The savvy recon man, Hoy would later explain, knew that if he passed through artillery fire, contact with the enemy was imminent. In principle, scout cars would lead each section in a platoon, followed by one of the assault guns. The commander of the first car would head for cover—not reverse course—when he discerned accurate incoming small-arms or antitank fire. The second scout car would lay down return fire, and the assault gun would come into action as quickly as possible. Under this covering fire, the crew of the first scout car would dismount and seek to identify the nature of the opposition. The other two sections, meanwhile, would attempt to bypass the opposition, or at least establish observation posts on one or both flanks, typically supported by .30-caliber machine guns taken from the jeeps. In a meeting engagement, the enemy could often see the positioning of the new observation post (OP), and the men had to be prepared to defend it. The recon men would then set about establishing a new OP using stealth, possibly waiting until after dark.

But this was a first fight, and some of these were lessons yet to be learned. On that January day, the 81st Reconnaissance Battalion, with Company C leading, made some progress until coming under heavy artillery fire and grinding to a halt. Lieutenant Colonel Hoy committed the light tanks of his Dog Company to the attack, but to no avail. L. E. Anderson recalled that the company’s commanding officer inexplicably sent his maintenance and supply vehicles just behind the M3 light tanks. The tanks fanned out to bypass Sened and take it from the rear. Instead, German positions bypassed by the tanks opened up with mortars and machine guns, and explosions erupted around the support vehicles.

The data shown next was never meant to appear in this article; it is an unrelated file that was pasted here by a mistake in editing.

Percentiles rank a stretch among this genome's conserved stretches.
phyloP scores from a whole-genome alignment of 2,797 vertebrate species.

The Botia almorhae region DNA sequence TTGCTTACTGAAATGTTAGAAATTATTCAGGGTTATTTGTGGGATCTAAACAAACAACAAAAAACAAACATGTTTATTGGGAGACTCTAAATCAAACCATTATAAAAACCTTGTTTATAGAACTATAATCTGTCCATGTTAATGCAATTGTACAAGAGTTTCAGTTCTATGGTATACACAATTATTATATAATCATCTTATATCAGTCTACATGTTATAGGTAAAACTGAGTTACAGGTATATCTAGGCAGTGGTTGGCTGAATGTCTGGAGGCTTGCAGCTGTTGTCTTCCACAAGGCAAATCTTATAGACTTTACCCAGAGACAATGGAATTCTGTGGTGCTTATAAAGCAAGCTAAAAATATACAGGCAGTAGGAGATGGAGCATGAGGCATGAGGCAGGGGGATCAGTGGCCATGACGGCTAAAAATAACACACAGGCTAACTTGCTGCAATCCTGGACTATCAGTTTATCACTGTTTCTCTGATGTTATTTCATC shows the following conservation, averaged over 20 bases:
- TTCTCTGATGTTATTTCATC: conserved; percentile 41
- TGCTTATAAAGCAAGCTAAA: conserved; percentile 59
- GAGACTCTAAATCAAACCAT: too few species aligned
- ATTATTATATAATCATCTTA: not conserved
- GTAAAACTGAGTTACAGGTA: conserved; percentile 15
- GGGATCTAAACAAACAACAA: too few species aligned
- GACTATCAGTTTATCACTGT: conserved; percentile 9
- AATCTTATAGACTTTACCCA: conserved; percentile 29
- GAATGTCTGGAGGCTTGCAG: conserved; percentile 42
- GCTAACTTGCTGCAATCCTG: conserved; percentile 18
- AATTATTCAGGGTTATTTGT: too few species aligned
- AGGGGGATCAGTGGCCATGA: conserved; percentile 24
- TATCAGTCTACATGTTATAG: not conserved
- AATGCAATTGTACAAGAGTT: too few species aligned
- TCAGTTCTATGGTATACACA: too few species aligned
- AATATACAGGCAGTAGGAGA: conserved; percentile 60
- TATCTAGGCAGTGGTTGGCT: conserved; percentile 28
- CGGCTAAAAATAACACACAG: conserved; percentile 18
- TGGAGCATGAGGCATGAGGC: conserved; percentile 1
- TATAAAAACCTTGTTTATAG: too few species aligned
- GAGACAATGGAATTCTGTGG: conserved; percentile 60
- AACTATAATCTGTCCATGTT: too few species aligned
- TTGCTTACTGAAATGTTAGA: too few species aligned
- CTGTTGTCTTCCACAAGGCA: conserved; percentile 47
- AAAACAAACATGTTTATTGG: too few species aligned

Confusion set in as several vehicles caught fire, and gasoline and ammunition blew up. “Unexpectedly, the lead tanks returned,” Anderson remembered, “coming over the hill at full speed, heading for the rear.” German tanks were said to be in pursuit, and the entire company fell back in disorder. Company B followed.

Indeed, sharp-eyed scouts had reported German Mark IV tanks—far more than a match for the M3s—and Italian armored cars in Sened and a suspected artillery position hidden in an olive grove. After six hours of shelling and air attacks, the green reconnaissance troopers pulled back, abandoning five scout cars, three jeeps, and two assault guns in the process.

The battalion, under frequent attacks by Stukas and Messerschmidts, made no more progress the next day. Companies A and C were dispersed along a rocky slope. Each scout car mounted a .50-caliber machine gun, and although most of the men took shelter in slit trenches, one man per car blazed away at any aircraft that came within range.